The UN Security Council on Wednesday suspended the arms embargo against Somalia for one year, easing the oldest international weapons blockade to help the government battle Islamist militants.
The 15-member council unanimously passed a resolution allowing light arms to be sold to the Somali armed forces as they seek to rebuild and spread government authority into territory taken from the Al-Qaeda-linked Shebab.
The embargo was imposed in 1992, a year after the fall of dictator Mohamed Siad Barre, as rival warlords battled for control of the East African nation.
A transitional government, backed by an African force, is just starting to establish itself after major victories against the Shebab.
With US support, President Hassan Sheikh Mohamud, who took office in September, has been pressing for an end to the embargo.
Mohamud welcomed the UN move, saying in a statement that it "correctly reflects a new and constant improvement of the political situation in Somalia."
He went on: "Thousands of Somali army recruits, trained by our international partners, have returned to Somalia but were unable to fulfil their security duty alongside the AMISOM (African force in Somalia) troops because the government could not get the equipment it needed.
"The lifting of the embargo was the missing element," the president said.
Britain, France and other countries on the council had been more reluctant to fully lift the blockade because of the risk of heightening insecurity in a country already awash with arms, diplomats said.
Resolution 2093 allows for a one-year suspension of the embargo when small arms will be allowed. The Security Council pointedly listed surface-to-air missiles, guns, howitzers and cannons, night vision equipment and related ammunition and components as items that still cannot be sold to Somalia.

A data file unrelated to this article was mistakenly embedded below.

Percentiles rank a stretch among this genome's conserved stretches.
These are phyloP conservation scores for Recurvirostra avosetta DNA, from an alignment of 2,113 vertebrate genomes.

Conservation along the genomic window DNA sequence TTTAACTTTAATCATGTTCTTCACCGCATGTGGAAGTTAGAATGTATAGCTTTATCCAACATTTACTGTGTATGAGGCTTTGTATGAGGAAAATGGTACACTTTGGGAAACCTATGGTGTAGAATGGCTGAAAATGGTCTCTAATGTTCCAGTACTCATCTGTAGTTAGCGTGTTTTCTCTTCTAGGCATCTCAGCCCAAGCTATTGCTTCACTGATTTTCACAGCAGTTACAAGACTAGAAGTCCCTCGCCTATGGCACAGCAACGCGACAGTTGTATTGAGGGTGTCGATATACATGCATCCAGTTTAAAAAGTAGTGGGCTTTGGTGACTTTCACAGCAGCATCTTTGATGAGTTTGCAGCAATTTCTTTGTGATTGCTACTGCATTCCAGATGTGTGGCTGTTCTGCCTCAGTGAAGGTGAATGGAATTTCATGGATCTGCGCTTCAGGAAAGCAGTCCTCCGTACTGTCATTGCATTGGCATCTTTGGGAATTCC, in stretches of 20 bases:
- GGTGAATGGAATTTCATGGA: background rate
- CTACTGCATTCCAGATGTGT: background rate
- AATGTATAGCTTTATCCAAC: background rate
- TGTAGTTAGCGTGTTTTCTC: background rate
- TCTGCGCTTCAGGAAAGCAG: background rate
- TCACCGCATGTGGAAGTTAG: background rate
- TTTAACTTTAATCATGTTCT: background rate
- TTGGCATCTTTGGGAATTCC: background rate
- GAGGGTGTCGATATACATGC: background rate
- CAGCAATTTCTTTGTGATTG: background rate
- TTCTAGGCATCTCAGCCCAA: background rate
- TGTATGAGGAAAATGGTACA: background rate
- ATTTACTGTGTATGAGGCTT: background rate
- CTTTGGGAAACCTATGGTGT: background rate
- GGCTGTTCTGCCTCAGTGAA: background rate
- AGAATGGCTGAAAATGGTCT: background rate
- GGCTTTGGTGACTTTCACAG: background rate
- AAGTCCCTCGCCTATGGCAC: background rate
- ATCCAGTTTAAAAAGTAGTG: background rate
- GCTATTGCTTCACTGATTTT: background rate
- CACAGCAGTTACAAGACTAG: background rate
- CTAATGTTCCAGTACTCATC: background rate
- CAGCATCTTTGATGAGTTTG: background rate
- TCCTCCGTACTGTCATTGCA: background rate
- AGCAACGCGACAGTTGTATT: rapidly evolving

The 12.7-mm limit on weapons means the Somali government will not be able to purchase anything bigger than a large caliber machine gun.
The government will have to give at least five days' notice of deliveries to the UN's Somalia sanctions committee and purchases will be monitored by UN experts. The government will have to report twice a year to the UN on weapons purchases.
-- Strong reserves --
Britain's UN ambassador Mark Lyall Grant, whose country drafted the resolution, acknowledged that some countries thought it was "premature" to lift the embargo. Council members Guatemala and Argentina expressed strong reservations at the meeting.
But Lyall Grant said: "The council has struck the right balance. It sends a positive signal to President Hassan Sheikh but it continues to give the council oversight of weapons flows into Somalia."
"If over the coming year it is clear that this suspension of the arms embargo is being abused then we will take action accordingly in the Security Council," the British envoy said.
US ambassador Susan Rice called the easing of the embargo "a clear signal of support" to the Somali president. "We will continue to work to support the government of Somalia as they endeavor to turn the page on two decades of civil war," Rice said in a statement.
The resolution also gave a new one-year mandate to the 17,000-strong African Union force in Somalia, AMISOM, to February 28, 2014. Though the troops are African -- from Burundi, Djibouti, Kenya, Nigeria, Sierra Leone and Uganda -- the European Union and United Nations pay most of the cost.
As government control increases, the UN Security Council is expected to move toward making the force a formal UN peacekeeping mission.
The resolution said the government must use the African force's recent successes against Shebab to build "sustainable, legitimate and representative local governance and security structures" in Mogadishu and other areas recovered from the Islamists.
The United Nations is to set up an expanded political mission in Mogadishu to help the government and coordinate efforts to counter Somalia's major humanitarian problems.